In the News

Addiction Experts Publish Consensus on the Soberlink System

HUNTINGTON BEACH, CALIF. – Soberlink, the leader in mobile breath alcohol detection technology, announced today its inclusion in an expert panel consensus paper about the use of remote monitoring in the clinical treatment of alcohol use disorder.

The consensus paper – written by a panel of nine alcohol use disorder treatment and research experts – was recently published in the Journal of Addiction Medicine. The paper examines the Soberlink System as a method of BAC collection and monitoring in various recovery situations. The experts concluded that remote monitoring could play a vital role in successful recovery as a method of deterrent, and a means of early detection and intervention.

The Problem with the Tostitos Bag Breathalyzer

Right around Superbowl time the commercials start running. And while warning us against drinking and driving may seem like a no brainer, some brands try to capitalize on the season of binge drinking with a gimmick.

This year, it’s the Tostitos Party Safe Bag. The tortilla chip bag comes with a built in “breathalyzer”. If alcohol is detected on your breath, the bag can even help you call an Uber. These limited edition bags will not be sold to the general public, but Frito Lay has partnered with MADD (Mothers Against Drunk Driving) to provide 25,000 Uber coupon codes to consumers. The codes will be available on participating bags of Tostitos chips sold at retailers.

Soberlink Receives FDA Clearance for Medical Use

HUNTINGTON BEACH, CALIF. – Soberlink, the leader in real-time mobile-breath sobriety technology, today announced that the Soberlink Breathalyzer has received 510(k) premarket clearance from the U.S. Food and Drug Administration (FDA) for medical use by healthcare providers to remotely measure alcohol in human breath, for the purpose of aiding in the detection and monitoring of alcohol consumption in those who suffer from alcohol use disorders.

Soberlink and Sober Sky Web Portal act as an accountability tool that allows recovering individuals to conveniently and discreetly share blood alcohol content (BAC) results with their treatment providers and recovery circle from almost anywhere in the world. Soberlink has worked for over five years with the top treatment facilities and addiction experts to develop a protocol for using the Soberlink System in clinical monitoring of alcohol use disorders.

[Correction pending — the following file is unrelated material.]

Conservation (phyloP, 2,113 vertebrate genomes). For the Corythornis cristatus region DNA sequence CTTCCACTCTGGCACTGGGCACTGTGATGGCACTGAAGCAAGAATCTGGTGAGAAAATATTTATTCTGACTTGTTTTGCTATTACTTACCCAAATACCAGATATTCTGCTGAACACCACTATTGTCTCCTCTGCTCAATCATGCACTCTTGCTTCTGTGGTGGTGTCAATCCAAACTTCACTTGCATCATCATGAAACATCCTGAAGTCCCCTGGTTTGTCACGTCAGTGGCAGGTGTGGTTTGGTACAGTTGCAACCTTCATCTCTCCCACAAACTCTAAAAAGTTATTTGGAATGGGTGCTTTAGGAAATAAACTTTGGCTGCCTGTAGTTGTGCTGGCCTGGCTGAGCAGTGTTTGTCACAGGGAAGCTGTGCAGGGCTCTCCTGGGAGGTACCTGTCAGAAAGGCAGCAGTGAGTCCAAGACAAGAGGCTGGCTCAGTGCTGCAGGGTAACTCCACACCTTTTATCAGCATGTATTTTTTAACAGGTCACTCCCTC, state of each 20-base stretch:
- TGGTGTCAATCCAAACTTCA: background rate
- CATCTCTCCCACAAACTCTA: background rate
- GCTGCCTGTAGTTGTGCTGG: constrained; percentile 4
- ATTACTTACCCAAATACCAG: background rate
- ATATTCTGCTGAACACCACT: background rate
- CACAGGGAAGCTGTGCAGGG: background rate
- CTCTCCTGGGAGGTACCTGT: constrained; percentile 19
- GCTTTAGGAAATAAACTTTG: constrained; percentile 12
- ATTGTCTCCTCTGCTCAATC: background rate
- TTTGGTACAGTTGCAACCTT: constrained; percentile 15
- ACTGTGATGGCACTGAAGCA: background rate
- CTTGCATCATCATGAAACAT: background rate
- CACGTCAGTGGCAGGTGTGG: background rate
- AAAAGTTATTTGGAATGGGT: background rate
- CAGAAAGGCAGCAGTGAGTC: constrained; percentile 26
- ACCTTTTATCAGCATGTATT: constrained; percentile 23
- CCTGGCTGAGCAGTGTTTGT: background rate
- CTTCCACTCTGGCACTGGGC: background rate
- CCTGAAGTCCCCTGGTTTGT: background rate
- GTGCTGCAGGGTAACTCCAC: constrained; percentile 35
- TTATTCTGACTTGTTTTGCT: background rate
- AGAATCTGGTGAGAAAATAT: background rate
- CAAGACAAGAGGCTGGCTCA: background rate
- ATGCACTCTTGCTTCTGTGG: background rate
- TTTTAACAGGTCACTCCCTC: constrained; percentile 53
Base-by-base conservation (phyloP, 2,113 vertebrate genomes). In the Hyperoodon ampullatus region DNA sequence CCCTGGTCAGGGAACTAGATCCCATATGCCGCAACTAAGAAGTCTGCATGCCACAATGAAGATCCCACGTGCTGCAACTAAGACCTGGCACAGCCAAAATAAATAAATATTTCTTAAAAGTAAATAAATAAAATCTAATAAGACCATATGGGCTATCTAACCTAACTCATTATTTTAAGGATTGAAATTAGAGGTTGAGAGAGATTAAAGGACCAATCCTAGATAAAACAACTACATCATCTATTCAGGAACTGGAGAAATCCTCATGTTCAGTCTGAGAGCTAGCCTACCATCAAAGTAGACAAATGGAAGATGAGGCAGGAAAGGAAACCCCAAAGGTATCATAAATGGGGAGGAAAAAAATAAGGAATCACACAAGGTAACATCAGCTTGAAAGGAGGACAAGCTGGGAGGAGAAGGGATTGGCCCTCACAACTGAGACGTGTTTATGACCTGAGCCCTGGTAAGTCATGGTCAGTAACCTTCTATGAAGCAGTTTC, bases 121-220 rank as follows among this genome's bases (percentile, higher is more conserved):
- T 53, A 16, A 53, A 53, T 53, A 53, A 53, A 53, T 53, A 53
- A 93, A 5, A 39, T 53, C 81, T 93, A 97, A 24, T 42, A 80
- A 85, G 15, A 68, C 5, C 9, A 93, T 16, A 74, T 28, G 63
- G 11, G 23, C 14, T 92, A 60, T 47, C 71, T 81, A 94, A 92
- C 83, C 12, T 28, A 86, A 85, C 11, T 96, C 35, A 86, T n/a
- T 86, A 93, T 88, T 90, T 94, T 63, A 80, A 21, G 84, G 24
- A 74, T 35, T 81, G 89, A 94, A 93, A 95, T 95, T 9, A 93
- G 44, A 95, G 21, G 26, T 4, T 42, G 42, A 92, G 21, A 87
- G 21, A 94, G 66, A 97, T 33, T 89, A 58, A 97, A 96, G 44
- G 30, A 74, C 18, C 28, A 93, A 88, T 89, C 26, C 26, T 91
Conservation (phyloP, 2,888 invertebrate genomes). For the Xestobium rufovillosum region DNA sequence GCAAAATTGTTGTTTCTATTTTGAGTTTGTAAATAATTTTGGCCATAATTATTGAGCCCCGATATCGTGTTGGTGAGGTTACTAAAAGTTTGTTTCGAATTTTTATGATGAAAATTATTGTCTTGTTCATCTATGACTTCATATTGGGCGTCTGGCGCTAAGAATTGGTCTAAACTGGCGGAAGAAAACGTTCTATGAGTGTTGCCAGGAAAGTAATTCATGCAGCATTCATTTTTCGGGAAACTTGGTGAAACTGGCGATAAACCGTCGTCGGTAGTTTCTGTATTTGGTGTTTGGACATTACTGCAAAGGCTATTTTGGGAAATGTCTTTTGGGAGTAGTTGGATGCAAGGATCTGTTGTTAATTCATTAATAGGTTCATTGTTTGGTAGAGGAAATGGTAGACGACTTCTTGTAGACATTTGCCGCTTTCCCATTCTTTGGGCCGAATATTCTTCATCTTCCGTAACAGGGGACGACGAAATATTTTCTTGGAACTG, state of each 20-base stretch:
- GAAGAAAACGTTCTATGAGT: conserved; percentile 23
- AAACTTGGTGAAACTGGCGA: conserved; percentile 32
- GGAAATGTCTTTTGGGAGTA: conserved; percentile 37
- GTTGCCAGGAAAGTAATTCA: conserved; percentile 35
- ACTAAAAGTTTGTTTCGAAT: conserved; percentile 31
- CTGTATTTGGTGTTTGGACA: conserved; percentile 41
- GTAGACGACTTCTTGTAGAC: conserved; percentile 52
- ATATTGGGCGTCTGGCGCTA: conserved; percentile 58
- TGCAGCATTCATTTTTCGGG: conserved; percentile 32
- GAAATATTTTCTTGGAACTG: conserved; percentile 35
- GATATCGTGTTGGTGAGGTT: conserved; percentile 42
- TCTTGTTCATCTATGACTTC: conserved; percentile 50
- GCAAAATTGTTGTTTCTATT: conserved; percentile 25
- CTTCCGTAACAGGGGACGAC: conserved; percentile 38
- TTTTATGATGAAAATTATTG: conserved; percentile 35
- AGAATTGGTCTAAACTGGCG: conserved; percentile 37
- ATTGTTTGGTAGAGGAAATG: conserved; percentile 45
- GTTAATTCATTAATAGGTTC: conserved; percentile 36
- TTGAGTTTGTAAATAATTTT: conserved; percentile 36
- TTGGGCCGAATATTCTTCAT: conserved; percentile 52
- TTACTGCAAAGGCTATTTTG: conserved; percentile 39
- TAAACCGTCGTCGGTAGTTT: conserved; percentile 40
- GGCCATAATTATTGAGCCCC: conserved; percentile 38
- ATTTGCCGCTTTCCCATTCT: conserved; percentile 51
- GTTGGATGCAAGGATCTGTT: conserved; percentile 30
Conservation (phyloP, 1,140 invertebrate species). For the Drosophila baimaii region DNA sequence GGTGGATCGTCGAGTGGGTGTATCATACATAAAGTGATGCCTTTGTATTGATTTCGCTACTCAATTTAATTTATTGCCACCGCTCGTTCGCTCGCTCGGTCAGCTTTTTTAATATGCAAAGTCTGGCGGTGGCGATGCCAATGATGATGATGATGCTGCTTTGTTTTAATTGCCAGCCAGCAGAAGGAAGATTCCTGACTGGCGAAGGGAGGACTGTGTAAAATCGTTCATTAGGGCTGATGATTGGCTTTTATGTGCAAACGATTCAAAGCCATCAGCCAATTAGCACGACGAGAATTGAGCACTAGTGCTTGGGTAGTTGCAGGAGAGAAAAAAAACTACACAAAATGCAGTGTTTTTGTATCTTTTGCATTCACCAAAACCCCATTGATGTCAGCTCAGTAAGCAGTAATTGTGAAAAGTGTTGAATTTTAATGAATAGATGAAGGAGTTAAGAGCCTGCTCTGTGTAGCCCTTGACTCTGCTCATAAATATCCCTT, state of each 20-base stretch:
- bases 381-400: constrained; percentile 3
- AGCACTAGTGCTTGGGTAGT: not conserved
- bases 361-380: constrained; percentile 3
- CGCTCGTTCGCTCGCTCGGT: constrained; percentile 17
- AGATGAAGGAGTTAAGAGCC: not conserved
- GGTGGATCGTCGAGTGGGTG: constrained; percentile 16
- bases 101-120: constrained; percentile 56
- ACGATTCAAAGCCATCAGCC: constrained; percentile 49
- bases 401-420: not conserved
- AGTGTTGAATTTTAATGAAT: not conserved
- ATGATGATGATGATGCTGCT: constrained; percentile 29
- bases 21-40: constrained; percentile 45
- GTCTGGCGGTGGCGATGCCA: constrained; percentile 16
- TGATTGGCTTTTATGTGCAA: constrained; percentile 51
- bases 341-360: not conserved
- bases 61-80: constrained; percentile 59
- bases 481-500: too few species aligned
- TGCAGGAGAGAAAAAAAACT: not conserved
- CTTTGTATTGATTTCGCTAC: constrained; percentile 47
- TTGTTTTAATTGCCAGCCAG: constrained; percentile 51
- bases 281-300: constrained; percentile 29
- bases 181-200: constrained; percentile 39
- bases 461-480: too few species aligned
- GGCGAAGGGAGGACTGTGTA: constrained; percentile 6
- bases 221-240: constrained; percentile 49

Hands-on with Soberlink Cellular Smart Breathalyzer

Alcohol cessation programs often require participants to stay off the booze entirely. This may be voluntary or required by a court order, but the task of watching for slip-ups can be both difficult and counter-productive. Under court mandated cessation, typically randomly assigned visits are required of offenders, but people tend to take risks knowing that there’s only a small chance that a test will be required. Moreover, the burden of testing can be substantial if the testing center is far from home and frequent visits are required.

We received a new device to review called SL2 from Soberlink, a company out of Cypress, California, that makes it easy to regularly screen people for alcohol use. We spent a couple weeks checking it out and pretending to quit while having limited self control. It was certainly an interesting experience that opened our eyes to the difficult reality of alcohol cessation programs and how technology can help overcome many of these challenges.

At its core the SL2 is a breathalyzer with a built in camera that is intended to be used on a regular basis to confirm sobriety throughout each day. A schedule is typically set by a therapist or parole officer and the user has to follow it strictly to stay in compliance. We had a three times daily regimen to follow, which included morning, afternoon, and night tests. To make sure that the user doesn’t forget, the system sends out reminder text messages 15 minutes prior to a scheduled test and then follow up warnings if a test is not performed.

Wireless device helps keep offenders sober, out of jail

PHAEDRA HAYWOOD

SANTA FE, NM – Local judges and corrections officials have a new weapon in their arsenal of strategies to help ensure people accused of offenses involving alcohol abide by court orders to abstain.